Written for Il Cinema Ritrovato’s 2019 catalogue. — J.R.
Subtitled “A Comedy about Life, Death and Freedom,” John Cassavetes’ most politically incorrect and machocentric movie (1970), made after the huge commercial success of his 1968 Faces and exercising both the creative control and the studio support it suddenly made possible, is arguably the most improvised and workshopped of his features. Inspired in part by the death of Cassavetes’ older brother Nick in 1957 at the age of 30, the film recounts what happens to a trio of 40ish east coast suburbanites (Cassavetes, Peter Falk, and Ben Gazzara) when their best friend dies and they decide to play hooky from their lives and families to recover their camaraderie and identities. But even though their collective flight seemingly has something to do with life, death, and freedom, there isn’t a Huck Finn in the bunch; they’re all Tom Sawyers, too desperate in their frantic fun and games to be as comic as they want to see themselves. Their fear of female assertiveness and their periodic brutality, as well as Cassavetes’ determination to follow the actors’ instincts and movements wherever they go without chalk marks are likely what inspired Elaine May to co-opt Cassavetes, Falk, and Husband’s cinematographer Victor J.… Read more »
From Monthly Film Bulletin, May 1975 (Vol. 42, No. 496). Blythe Danner was a classmate of mine at Bard College, where I had the privilege of seeing what a gifted actress she already was (I remember especially her performance of one of the lead roles in Jean Genet’s The Maids) and the pleasure of accompanying her once or twice on the piano when she performed as a jazz singer (in particular, on “‘Round Midnight”). — J.R.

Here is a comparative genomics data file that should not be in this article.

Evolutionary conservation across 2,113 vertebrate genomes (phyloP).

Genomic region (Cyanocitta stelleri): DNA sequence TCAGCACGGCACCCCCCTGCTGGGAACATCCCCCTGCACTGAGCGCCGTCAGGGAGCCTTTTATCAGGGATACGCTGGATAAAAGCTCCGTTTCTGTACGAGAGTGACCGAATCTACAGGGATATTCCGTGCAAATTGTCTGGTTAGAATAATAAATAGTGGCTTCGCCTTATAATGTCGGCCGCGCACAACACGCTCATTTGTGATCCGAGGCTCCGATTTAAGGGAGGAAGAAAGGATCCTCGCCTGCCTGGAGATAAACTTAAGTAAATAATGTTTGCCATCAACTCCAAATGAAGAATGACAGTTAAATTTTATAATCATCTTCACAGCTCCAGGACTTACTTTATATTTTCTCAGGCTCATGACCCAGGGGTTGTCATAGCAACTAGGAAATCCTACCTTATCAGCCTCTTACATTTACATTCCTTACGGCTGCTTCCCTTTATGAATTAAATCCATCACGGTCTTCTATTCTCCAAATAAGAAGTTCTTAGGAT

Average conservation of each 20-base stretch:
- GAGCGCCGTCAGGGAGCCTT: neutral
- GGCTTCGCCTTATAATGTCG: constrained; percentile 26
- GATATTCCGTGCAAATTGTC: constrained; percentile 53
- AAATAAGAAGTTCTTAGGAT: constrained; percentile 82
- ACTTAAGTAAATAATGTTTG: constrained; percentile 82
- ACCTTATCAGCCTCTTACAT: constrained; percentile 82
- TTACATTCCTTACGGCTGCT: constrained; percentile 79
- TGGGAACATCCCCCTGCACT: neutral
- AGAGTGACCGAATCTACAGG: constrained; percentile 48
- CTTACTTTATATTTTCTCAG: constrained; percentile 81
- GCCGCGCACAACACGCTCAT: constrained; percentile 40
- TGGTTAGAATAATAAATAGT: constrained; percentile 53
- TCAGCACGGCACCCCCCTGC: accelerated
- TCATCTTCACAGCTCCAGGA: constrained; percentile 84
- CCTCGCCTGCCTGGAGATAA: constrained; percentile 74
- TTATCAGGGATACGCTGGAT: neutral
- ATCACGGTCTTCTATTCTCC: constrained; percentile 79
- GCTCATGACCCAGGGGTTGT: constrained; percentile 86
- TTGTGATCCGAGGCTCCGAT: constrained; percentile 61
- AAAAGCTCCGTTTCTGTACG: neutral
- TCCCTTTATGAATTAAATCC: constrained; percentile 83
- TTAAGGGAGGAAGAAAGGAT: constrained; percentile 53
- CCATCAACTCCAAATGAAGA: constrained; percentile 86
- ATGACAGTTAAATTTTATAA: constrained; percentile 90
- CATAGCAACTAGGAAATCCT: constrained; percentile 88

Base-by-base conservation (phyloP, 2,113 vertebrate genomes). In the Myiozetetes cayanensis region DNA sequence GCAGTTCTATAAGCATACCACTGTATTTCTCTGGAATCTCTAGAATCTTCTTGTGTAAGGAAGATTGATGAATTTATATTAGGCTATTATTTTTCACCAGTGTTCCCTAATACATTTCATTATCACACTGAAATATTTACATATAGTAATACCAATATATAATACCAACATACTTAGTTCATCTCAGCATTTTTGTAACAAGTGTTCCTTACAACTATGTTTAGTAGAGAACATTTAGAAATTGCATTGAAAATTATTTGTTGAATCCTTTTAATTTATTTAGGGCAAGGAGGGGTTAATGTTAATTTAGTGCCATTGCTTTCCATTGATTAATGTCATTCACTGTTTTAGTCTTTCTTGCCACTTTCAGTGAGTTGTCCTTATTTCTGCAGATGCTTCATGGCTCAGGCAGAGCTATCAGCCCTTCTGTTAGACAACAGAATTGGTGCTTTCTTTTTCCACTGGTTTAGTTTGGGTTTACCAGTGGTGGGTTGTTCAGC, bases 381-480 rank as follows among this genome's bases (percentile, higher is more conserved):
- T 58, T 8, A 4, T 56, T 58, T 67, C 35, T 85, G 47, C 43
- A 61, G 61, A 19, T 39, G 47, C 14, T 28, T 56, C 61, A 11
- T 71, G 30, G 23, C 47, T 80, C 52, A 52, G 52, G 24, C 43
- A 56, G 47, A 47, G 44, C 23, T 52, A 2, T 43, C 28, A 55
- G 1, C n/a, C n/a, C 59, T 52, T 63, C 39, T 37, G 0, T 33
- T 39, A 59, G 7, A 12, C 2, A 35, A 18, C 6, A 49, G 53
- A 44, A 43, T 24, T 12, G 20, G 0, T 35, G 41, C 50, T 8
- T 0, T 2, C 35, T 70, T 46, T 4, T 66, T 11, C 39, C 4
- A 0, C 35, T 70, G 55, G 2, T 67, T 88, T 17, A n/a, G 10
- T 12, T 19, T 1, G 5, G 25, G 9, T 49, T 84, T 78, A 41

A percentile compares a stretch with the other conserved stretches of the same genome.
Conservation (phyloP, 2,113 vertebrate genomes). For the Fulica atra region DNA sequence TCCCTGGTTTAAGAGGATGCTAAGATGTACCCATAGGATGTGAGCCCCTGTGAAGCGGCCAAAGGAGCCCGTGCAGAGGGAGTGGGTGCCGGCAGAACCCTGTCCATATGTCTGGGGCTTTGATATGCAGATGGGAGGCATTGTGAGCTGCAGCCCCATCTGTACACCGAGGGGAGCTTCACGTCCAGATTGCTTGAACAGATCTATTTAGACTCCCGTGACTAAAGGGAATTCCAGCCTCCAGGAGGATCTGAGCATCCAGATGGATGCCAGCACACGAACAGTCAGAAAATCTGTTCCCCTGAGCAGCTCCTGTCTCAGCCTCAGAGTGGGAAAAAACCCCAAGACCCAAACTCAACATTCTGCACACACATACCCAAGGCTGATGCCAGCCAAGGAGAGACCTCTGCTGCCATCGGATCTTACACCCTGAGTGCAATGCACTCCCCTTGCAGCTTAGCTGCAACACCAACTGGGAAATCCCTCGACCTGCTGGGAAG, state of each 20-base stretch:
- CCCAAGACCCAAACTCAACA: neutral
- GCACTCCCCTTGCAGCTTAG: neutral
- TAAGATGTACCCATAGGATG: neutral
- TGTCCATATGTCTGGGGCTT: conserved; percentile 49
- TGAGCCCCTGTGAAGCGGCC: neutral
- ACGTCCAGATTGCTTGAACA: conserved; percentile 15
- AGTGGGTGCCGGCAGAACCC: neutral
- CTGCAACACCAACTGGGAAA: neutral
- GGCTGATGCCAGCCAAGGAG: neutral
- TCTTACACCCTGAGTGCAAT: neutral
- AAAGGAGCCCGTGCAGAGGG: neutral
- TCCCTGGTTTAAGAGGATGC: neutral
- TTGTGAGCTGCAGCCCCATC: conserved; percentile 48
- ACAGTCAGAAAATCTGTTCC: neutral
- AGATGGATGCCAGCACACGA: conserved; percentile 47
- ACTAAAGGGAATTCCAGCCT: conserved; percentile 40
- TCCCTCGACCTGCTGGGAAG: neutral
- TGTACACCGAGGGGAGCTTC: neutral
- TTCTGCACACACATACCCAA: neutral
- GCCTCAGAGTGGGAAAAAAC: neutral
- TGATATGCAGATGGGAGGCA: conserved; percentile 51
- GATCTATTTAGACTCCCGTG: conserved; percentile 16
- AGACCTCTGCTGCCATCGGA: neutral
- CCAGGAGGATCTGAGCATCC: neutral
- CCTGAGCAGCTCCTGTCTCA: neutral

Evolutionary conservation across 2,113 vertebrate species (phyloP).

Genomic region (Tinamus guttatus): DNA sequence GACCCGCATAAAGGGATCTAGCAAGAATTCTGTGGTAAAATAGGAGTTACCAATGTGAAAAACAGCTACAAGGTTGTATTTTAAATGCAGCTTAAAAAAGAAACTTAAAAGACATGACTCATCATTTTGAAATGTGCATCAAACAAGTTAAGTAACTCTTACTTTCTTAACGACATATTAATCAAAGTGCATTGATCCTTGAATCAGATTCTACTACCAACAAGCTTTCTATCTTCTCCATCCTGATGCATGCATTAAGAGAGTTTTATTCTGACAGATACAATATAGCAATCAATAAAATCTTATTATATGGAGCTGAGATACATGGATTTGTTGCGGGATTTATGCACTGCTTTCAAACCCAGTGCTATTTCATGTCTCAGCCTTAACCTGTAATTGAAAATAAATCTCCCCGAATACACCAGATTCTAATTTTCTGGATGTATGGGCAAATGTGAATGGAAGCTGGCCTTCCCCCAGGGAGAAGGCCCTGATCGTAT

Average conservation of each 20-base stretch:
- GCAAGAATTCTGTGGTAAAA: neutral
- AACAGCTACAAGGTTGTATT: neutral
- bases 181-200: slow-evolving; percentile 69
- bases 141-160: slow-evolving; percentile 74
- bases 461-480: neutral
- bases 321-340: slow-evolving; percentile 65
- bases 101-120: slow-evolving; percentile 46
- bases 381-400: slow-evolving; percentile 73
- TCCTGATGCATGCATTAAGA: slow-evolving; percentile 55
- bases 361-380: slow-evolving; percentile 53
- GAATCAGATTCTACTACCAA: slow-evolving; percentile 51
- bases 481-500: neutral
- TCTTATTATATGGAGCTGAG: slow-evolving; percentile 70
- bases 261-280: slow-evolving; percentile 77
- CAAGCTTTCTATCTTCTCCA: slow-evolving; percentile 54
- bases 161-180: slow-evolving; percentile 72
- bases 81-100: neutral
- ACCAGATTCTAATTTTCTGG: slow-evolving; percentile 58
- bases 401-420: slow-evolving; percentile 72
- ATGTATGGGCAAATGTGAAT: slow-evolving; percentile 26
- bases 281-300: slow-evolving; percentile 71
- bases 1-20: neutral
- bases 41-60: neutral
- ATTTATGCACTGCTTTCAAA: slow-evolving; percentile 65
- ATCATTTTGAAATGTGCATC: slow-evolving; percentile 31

U.SA., 1973Director: Sidney Lumet
Bastrop, Texas. The lives of three characters, narrated by each in
turn. 1925, Gid (Anthony Perkins): Gid and Johnny (Beau Bridges)
are friends whocompete for the favors of Molly (Blythe Danner),
who likes themboth. When Gidproposes to Molly, she replies
that she’d rather have sex with him for its own sake, not as part
of a marriage contract, and invites himto join her in a nude swim,
but he refuses. She goes to a dance with Eddie (Conrad Fowkes),
another local boy, and Johnny picks a fight with him. Gid sleeps
with her for the first time, and is shocked to discover she isn’t a
virgin. On a train to the Panhandle to sell his father’s cattle, Gid
attacks Johnny for sleeping with Molly and not proposing to her, but
then discovers that Eddie slept with her first.… Read more »
From the Chicago Reader (January 25, 2000). — J.R.
Jane Campion still has a remarkable eye for framing and imagining, but on the sad evidence of this scrambled free-for-all (1999), written with her sister Anna Campion, she’s taken leave of about half her senses. The setup is promising: a young Australian woman (Kate Winslet) becomes smitten with an Indian guru, and her bourgeois family, after luring her back home with a lie that her father is dying, hires an American specialist (Harvey Keitel) to deprogram her in the outback. Naturally the two of them get involved, and naturally this becomes a monumental battle of wills and sexes. As in Campion’s The Piano there’s a lot of wildness qualifying as a kind of politically correct porn, decked out on this occasion with dazzling visual effects that begin with the title written in smoke. But all sorts of questions go unanswered, and there’s little of the density found in Campion’s early work; this is mainly smoke, not fire. R, 114 min. (JR)